Why Would You Thank God For Your Survival?

An atheist I follow on Google+ posted this on his wall, and while I don’t usually respond to memes or comics/cartoons, I thought I’d take the time to respond to this one. I’m going to put myself in the place of the character on the left and continue where the skeptic in the comic strip left off. First off, the skeptic in the comic strip likens God to a man who destroys your entire community and a handful of your friends but leaves you left alive and his point is that THANKING that man for sparing you (while killing all the others) would be irrational. First off, I don’t believe causes natural disasters to occur. He can have control over the forces of nature and so it’s entirely possible for Him to take over the natural forces and cause a natural disaster to occur on a town, city, or nation in judgment, punishing them for evil (just think of the Noah’s ark flood for example), and some crazy Christians conclude that all natural disasters are God’s righteous judgment upon wicked people. This is also not true. The book of Job shows us quite clearly that not all the suffering we go through is God’s punishment on us. Indeed. The Bible teaches that for believers, He works all things for our good (Romans 8:28). But anyway, my point is that natural disasters are not caused by God necessarily. Sometimes they are, but it’s most likely the workings of nature. Click the link to see that natural disasters can actually be used for a good purpose.

Moreover, God is the author of life and He has the right to take a human or animal life as He sees fit (see Job 1:21,
1 Samuel 2:6, Psalm 75:7, Deuteronomy 32:39). This means that even if God DID “kill” your friends, that does not mean that there was any evil doing on God’s part. God is the author of life and therefore He has the right to take a life as He sees fit. If you can create a living creature then you would have the right to kill that creature whenever you wanted, but if you can’t create a living creature then you can’t ever take a life or else you’d be a murderer. Now, often times atheists will object that this makes God capricious, or that He makes rules for us that we’re supposed to follow but doesn’t follow those same rules Himself. I think this is false. God is not putting Himself above the law here. The law is: Anyone who can create a life has the right to take a life, and people do not have the right to take a life that they themselves did not bring into existence. It’s immoral for non-life authors to take lives. It is not immoral for life authors to take the lives that they brought into existence.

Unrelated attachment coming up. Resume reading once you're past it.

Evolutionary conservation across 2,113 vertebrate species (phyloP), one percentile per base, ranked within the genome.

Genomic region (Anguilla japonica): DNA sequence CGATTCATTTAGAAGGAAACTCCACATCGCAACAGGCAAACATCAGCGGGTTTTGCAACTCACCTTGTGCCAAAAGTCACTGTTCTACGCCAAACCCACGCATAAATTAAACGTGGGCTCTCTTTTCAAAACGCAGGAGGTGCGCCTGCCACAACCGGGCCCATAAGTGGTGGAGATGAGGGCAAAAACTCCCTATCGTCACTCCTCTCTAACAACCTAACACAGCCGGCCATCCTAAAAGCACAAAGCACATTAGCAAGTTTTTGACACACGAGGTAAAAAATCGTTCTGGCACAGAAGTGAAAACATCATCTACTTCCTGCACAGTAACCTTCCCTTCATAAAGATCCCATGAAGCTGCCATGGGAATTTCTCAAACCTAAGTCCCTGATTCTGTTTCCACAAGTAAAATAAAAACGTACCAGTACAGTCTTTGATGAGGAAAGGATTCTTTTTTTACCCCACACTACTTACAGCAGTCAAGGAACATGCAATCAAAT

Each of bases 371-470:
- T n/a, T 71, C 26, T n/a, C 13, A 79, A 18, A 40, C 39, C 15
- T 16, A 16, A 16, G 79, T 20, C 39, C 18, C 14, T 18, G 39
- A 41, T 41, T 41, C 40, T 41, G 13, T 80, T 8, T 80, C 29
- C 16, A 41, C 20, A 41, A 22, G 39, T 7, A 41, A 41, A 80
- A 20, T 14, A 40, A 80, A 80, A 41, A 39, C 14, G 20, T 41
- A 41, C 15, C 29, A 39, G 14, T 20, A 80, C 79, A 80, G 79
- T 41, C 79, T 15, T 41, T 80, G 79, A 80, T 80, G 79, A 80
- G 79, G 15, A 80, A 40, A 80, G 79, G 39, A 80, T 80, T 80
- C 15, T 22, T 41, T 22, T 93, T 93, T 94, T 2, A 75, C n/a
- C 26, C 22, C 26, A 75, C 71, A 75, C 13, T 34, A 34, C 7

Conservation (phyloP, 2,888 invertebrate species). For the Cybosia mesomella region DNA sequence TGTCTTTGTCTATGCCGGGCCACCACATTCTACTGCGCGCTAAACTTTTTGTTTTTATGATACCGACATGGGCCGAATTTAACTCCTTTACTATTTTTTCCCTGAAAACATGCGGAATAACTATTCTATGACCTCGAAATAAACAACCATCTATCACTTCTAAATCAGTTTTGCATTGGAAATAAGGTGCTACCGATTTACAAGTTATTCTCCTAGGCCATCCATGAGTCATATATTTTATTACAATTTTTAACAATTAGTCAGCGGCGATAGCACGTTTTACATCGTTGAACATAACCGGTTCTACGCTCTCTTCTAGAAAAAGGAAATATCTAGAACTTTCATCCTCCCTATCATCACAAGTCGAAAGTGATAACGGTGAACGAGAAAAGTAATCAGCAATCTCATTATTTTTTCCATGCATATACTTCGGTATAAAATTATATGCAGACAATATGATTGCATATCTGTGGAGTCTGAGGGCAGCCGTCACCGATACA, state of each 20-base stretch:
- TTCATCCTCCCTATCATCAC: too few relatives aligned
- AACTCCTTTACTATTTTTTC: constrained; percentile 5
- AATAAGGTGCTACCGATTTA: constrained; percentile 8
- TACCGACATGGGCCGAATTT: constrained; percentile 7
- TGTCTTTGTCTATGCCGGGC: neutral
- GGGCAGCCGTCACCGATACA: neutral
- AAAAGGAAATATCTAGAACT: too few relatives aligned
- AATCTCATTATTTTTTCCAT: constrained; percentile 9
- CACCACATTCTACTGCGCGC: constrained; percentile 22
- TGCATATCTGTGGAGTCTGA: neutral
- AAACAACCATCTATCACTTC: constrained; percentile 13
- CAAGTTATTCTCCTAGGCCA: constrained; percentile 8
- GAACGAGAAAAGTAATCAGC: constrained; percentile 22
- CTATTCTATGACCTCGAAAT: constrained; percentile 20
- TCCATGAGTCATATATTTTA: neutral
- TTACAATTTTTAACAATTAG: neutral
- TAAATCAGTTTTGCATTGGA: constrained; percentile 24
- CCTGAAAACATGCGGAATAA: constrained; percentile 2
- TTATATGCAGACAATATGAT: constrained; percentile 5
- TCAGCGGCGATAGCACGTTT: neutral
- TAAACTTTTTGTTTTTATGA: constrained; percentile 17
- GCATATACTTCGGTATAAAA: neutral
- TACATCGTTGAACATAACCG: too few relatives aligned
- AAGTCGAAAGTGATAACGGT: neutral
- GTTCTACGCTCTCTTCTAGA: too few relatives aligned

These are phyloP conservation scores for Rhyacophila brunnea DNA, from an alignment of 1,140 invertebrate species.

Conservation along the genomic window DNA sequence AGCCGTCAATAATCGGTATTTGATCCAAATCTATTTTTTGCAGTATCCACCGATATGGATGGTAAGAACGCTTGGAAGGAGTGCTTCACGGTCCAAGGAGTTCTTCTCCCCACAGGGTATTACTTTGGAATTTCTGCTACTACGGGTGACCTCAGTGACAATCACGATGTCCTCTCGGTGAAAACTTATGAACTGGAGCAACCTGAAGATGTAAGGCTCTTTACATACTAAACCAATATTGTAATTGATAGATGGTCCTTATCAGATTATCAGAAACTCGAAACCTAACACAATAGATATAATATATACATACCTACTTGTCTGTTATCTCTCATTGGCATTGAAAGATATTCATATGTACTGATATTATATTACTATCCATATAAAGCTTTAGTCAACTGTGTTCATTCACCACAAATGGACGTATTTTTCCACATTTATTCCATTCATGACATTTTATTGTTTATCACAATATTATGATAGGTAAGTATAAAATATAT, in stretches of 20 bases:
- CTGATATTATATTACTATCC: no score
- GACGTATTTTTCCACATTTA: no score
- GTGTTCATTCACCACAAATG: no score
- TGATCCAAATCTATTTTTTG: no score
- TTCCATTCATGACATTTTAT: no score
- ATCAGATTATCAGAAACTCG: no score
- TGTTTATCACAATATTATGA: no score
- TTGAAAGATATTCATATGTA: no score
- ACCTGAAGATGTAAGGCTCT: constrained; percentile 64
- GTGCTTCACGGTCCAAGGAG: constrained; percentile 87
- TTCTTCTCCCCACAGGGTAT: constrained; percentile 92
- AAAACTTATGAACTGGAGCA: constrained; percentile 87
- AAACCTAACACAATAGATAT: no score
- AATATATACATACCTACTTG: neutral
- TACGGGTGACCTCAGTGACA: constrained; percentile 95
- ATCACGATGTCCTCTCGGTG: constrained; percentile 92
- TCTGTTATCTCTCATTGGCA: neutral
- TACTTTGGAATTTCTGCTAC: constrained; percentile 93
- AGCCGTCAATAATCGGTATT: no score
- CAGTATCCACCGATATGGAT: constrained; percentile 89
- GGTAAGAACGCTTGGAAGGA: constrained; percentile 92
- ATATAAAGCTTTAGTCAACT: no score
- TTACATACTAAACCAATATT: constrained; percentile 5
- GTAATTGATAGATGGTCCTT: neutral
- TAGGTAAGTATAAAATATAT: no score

Here’s an illustration. I’m not married but let’s pretend that I am for the sake of the illustration. Let’s pretend I have a wife, we’ll call Jennifer. It’s NOT immoral for me to have sex with Jennifer. Why? Because she’s my wife! I have the right to have sex with her if I (and she) wants to. But if YOU had sex with Jennifer, that would be immoral. That would be adultery. Why? Because you’re not Jennifer’s husband, therefore you don’t have the right to sleep with Jennifer like I do. I AM her husband so I have the right to sleep with her when she and I want to and I commit no sin in doing so. But you’re not Jennifer’s husband, so you have no right to have sex with Jennifer whenever you want to. So it’s immoral for you but not for me, simply because of who we are, i.e Jennifer’s husband (me) and not Jennifer’s husband (you). Likewise, when God ends the physical life of a human being, it’s not immoral for Him to do it because of who He is (i.e the author of life) but it would be very much immoral for you to end the physical life of that human being because of who you are (i.e not the author of life). There’s another illustration I use that involves a land lord and a house for rent, but I won’t get into that right now. I think this illustration is enough to make my point. Moreover, God sometimes ends physical lives but He never takes a person out of existence. He keeps their soul in existence for all eternity and places their soul either in Heaven or Hell until He resurrects them and puts them in a brand new physical body that’s far better than the physical body they had before.